70 years ago tomorrow, Mick McCluskey took off in his torpedo bomber to lead a raiding party on Axis ships bombarding the island of Malta. He never returned, and his body was never found.
Mick was just 21 years old, born to Irish parents and brought up in Golders Green. He attended Finchley Catholic Grammar School from 1933-37, described as “a boy of pleasant disposition and great promise”, who obtained “outstanding success in the School Certificate Examination” before signing up with the Fleet Air Arm on the outbreak of war.
One of his classmates, Norman Taylor – a Corporal in the Royal Corps of Signals – wrote to Mick’s mother after he went missing. These are extracts from his letter:
“It does not seem such a very long time ago since we wrote papers for the Literary Society and Debating Society at School and I am certain that all who knew him in those days will feel his going as a great loss, for he was a brilliant scholar and a great chap to know.
“Perhaps those days in the last year [of school] were the happiest I ever spent. Most of my time was spent in Michael’s company, and I think we learned a great deal from each other. During the time we spent together in Holland, I think I learnt more about Mick than would have been possible in normal circumstances, since we were more or less alone in a very alien land.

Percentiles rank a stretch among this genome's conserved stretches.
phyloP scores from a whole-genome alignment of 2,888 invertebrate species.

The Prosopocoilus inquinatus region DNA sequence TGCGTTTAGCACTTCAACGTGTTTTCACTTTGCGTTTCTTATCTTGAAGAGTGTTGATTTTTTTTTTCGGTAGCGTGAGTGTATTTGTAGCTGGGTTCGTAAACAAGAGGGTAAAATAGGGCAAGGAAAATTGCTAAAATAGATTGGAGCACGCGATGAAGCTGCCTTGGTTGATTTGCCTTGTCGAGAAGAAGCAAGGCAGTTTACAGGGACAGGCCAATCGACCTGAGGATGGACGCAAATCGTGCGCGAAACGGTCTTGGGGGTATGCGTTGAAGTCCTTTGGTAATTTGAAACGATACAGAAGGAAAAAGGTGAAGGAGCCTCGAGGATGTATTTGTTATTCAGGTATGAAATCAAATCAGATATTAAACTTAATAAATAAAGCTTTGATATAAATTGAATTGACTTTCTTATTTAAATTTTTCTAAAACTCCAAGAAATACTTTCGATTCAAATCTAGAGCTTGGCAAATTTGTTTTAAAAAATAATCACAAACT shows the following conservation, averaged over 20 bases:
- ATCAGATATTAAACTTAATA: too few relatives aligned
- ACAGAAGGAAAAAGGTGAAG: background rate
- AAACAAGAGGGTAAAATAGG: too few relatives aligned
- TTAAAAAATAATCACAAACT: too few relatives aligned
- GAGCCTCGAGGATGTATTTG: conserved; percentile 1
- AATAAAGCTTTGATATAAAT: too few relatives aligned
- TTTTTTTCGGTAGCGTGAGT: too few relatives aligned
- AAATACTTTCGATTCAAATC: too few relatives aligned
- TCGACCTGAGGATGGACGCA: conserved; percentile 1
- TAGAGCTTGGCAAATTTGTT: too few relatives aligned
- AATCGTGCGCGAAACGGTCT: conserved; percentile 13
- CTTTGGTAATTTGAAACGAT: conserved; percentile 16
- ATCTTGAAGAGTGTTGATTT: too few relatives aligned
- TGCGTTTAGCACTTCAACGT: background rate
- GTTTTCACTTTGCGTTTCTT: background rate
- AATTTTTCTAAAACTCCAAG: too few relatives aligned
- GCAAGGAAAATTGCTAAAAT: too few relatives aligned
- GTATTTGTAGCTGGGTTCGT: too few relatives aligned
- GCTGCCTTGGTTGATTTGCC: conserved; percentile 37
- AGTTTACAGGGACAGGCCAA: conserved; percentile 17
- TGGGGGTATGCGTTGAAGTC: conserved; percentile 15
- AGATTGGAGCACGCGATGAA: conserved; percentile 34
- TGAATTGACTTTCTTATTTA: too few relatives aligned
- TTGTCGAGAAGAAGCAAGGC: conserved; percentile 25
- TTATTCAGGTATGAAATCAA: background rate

“He was, at that time, in a transition period but he had the same good qualities of breeding, generosity, kindness and reliability which were his most marked characteristics right up to the last day on which I saw him.
“I believe that his ideals were expressed in the outlook of Siegfried Sassoon, of whom Mick was a great admirer, and who saw in the false gaiety of modern life, resultant from the last war, an underlying element of unreality and hopelessness. In the years which followed his leaving the School, this tendency of Mick’s to see things in their true colours became more pronounced and he used to give vent to them at times in his letters and also in discussions and arguments we used to have prior to the war.
“While he was in the Navy he worked hard, and I am sure that if he had been able to continue, he would have risen to some appreciable rank, for he had the spirit, determination, and the ability, in addition to his knowledge of aviation and his interest in everything concerned with the Air Arm.
“He always used to talk about the Celts and the Irish, their traditions and courage, and if he did give his life you can rest assured that he gave it as he would have wished. He was part of a fine Service, perhaps the finest Arm of the Navy, and one which has done valuable work out here and you will always be able to feel a pride in having bred so gallant a son.”
The work of the Fleet Air Arm was indeed both valuable and gallant, not just in defending Malta during the two-year siege, but in eventually inflicting enough damage on the Axis forces that they were forced to withdraw, cutting off a vital supply line to German forces in North Africa. Mick was one of 2,301 Allied airmen killed in the siege. The island of Malta – which saw 1,300 civilians killed – was awarded The George Cross for bravery by King George VI.
Mick’s name is engraved on the Lee-on-Solent Memorial in Hampshire, along with that of his co-pilot Denys Barnes, a 23-year old native of Surrey educated at the famous George Watson’s College in Edinburgh. Mick was one of 29 Old Boys of Finchley Catholic Grammar School killed in the Second World War; Denys one of 202 fallen Old Boys from George Watson’s.
May they all Rest in Peace.